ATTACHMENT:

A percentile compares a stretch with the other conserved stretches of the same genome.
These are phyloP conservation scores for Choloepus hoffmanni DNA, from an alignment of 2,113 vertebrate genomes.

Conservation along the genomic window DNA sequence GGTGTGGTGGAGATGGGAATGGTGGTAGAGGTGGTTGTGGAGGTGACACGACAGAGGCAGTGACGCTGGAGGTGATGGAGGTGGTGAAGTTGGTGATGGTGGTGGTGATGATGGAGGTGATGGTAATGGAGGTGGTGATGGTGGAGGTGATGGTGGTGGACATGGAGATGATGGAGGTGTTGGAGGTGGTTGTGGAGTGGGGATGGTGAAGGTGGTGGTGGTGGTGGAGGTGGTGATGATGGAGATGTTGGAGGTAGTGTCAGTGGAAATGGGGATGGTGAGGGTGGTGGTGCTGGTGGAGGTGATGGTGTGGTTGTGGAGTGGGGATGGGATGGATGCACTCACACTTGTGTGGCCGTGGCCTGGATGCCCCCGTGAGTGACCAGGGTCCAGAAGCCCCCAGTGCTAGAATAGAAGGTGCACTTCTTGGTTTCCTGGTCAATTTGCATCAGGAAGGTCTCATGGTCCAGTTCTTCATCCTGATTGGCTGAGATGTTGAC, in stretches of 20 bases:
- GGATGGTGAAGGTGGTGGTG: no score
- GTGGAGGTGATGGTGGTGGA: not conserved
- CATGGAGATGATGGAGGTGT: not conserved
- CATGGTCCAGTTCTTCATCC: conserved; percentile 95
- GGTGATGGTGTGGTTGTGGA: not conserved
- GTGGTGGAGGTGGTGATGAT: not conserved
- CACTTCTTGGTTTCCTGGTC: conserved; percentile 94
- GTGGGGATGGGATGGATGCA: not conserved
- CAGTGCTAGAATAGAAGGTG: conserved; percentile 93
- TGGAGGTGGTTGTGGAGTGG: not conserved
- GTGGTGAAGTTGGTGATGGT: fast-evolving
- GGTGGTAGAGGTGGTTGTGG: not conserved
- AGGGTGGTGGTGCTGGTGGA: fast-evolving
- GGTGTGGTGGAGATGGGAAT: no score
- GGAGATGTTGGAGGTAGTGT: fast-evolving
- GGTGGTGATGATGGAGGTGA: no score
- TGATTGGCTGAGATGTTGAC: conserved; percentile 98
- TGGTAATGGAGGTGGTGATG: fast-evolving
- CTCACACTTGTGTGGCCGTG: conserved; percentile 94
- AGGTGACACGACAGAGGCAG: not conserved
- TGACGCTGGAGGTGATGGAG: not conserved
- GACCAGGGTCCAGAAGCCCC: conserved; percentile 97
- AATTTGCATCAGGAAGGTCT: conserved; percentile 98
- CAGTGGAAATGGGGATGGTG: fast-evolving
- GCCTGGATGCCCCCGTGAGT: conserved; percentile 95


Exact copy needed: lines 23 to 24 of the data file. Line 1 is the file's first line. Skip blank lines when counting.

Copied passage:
- AGGTGACACGACAGAGGCAG: not conserved
- TGACGCTGGAGGTGATGGAG: not conserved